Republican lawmakers have begun circulating legislation aimed at reducing the plan review backlog at the Department of Safety and Professional Services.
According to the memo, legislative offices have been fielding angry calls from contractors raising concerns about the delay in getting plans reviewed for commercial building projects. The legislation would exempt certain projects from review in hopes of clearing up the queue.
DSPS Secretary Dawn Crim has set a goal of four weeks for the standard review timeline, but the lawmakers note some builders are waiting up to five months to get their plans reviewed.
“Considering that Wisconsin’s building season is limited by weather and other factors, some construction projects are literally being delayed a year,” they wrote. “That year-long delay ultimately impedes economic development in communities across our state.”
Lawmakers introducing the legislation include Sens. Roger Roth, R-Appleton, and Duey Stroebel, R-Saukville, as well as Reps. Jesse Rodriguez, R-Oak Creek, and Barbara Dittrich, R-Oconomowoc.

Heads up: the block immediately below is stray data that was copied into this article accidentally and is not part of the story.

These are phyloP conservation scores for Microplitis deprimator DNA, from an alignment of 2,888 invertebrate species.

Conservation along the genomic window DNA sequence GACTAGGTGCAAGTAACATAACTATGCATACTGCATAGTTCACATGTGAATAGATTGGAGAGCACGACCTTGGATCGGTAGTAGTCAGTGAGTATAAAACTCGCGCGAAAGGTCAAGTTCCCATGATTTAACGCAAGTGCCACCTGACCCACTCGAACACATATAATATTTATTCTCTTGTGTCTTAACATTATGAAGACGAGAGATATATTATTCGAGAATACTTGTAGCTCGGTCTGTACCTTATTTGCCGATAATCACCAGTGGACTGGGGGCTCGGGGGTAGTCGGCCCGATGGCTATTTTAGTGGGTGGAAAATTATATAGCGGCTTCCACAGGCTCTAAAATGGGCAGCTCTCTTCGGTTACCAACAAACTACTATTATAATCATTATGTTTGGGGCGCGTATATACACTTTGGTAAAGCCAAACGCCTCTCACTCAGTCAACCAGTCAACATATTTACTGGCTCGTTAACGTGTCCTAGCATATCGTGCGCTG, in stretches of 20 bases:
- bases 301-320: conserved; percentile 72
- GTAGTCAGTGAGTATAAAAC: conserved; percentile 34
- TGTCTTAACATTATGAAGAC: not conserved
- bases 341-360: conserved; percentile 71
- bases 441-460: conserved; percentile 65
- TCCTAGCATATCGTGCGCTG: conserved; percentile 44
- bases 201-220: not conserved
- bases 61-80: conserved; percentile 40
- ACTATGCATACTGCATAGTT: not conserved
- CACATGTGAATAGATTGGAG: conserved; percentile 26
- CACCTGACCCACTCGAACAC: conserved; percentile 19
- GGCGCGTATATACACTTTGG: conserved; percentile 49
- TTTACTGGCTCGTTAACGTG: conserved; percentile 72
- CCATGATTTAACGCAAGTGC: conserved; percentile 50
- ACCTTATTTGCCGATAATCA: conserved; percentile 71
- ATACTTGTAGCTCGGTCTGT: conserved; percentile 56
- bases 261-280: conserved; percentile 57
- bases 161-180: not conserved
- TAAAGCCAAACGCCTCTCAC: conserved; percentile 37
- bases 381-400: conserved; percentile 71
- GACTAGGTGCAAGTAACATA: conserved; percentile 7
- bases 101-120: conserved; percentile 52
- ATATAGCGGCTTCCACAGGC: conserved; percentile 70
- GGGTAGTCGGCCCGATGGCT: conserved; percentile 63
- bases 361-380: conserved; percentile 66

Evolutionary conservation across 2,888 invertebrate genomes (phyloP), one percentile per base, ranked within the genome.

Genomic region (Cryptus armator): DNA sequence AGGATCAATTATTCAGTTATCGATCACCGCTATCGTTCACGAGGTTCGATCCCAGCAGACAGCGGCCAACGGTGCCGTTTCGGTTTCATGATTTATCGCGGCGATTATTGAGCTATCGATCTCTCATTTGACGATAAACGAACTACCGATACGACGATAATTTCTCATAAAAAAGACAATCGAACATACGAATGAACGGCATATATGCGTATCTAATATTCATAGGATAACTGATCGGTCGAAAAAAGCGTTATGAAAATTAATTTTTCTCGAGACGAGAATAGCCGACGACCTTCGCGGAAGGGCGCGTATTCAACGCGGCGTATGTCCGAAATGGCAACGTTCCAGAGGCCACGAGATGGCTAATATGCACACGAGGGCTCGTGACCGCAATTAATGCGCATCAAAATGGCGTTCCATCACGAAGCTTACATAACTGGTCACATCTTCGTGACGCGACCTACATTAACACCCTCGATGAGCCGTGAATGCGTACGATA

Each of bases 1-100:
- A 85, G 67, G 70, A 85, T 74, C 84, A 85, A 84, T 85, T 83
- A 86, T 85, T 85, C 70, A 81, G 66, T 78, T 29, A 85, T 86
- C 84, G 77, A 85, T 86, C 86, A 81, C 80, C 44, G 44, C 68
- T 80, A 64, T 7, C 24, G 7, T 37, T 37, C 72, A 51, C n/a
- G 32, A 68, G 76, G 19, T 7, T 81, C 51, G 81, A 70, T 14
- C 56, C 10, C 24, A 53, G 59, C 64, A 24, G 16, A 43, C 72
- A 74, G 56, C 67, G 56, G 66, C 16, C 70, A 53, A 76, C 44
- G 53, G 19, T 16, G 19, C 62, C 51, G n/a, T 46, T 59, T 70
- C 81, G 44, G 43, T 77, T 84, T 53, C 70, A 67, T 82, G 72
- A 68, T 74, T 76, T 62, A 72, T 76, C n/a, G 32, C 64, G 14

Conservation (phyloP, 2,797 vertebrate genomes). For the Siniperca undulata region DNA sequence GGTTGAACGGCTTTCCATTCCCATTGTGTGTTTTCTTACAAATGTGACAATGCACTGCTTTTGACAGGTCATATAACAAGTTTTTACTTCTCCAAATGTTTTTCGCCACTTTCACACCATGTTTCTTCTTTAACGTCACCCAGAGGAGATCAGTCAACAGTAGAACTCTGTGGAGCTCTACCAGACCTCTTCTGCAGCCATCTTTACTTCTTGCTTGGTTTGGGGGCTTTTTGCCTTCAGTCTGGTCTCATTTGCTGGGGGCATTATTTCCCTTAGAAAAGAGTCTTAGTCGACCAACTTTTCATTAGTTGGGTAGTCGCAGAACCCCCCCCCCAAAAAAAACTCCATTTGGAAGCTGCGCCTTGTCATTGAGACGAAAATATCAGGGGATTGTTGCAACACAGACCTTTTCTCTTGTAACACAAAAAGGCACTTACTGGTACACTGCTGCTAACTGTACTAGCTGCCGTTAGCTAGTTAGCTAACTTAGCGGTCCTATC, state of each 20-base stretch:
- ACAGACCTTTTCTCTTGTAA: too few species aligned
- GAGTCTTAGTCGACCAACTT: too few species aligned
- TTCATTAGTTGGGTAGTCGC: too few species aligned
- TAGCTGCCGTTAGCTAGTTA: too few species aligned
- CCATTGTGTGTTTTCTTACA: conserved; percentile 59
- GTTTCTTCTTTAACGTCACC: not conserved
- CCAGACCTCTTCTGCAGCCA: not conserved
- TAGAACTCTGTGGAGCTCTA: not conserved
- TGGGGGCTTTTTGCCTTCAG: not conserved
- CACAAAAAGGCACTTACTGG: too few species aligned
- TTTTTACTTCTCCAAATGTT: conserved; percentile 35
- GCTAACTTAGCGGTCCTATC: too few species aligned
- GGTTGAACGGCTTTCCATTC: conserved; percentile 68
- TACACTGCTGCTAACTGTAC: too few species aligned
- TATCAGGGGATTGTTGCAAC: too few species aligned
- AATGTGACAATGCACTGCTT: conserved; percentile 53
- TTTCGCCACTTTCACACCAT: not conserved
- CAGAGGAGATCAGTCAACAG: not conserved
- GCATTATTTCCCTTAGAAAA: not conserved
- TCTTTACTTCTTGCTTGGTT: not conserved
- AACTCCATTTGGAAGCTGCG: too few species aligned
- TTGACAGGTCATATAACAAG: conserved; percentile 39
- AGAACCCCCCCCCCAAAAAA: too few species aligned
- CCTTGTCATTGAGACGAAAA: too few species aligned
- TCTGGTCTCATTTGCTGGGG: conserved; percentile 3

The agency has declined to support the legislation, with Crim saying it would “benefit from further input from building code councils.”
The bill, LRB 5307, would only allow developers to receive 50 percent of their fee back if they withdraw their plan from the queue.
It would exempt from review certain single-story commercial buildings aside from schools, health care facilities and factories as well as churches, concert venues and other places where people gather. This exemption would require the building to be overseen by a licensed engineer, designer or architect.
The legislation would also exempt plumbing plans with fewer than 26 fixtures from the review process if they’re supervised by a licensed master plumber. Under current law, plumbing plans with 15 or fewer fixtures aren’t reviewed by DSPS.
Lawmakers noted “many productive meetings” have been held between agency officials, industry representatives and legislative offices focused on the backlog issue.
DSPS has rolled out internal process improvements in recent weeks, including requiring contractors to submit complete plans for review and requiring upfront payment of review fees. Plus, Crim has asked building councils for input on switching to risk-based guidelines for review.
But the GOP lawmakers behind the new legislation say that “additional reforms require legislation before Wisconsin’s 2020 construction season.”
They argue the bill incorporates suggestions from both industry stakeholders and DSPS.
See an earlier story on the issue: http://www.wisbusiness.com/2020/building-plan-review-backlog-prompts-search-for-solutions/
–By Alex Moe